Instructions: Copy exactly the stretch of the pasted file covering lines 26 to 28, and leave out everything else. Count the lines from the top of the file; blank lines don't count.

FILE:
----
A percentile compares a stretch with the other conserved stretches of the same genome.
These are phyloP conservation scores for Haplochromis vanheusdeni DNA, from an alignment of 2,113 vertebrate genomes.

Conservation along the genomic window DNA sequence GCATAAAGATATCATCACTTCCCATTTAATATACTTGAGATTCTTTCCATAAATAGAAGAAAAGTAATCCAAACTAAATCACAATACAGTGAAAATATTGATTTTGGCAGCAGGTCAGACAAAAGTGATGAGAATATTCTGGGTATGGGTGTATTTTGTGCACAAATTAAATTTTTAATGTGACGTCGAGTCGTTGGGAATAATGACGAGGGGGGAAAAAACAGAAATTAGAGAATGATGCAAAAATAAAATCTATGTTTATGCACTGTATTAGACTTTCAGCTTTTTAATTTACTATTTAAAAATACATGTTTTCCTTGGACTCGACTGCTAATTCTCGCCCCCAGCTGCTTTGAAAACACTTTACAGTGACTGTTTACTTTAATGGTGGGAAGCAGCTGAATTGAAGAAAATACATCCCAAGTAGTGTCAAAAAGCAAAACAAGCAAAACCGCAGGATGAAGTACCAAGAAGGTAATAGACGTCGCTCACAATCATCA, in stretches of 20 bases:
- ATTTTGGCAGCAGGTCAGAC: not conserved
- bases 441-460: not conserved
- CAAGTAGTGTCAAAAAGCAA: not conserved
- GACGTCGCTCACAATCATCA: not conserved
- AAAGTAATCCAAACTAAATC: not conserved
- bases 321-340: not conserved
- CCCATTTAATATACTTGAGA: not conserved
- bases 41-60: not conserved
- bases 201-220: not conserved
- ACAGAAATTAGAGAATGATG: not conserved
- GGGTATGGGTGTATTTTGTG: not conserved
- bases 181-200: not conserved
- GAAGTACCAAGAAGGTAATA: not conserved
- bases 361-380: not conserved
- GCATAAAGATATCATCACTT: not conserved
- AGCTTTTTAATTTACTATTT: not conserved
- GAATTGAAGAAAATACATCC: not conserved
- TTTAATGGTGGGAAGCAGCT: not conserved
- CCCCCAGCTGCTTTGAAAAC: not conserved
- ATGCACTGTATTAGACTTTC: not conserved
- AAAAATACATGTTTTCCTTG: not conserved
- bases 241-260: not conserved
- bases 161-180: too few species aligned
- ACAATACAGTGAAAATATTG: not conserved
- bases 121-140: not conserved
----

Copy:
- bases 161-180: too few species aligned
- ACAATACAGTGAAAATATTG: not conserved
- bases 121-140: not conserved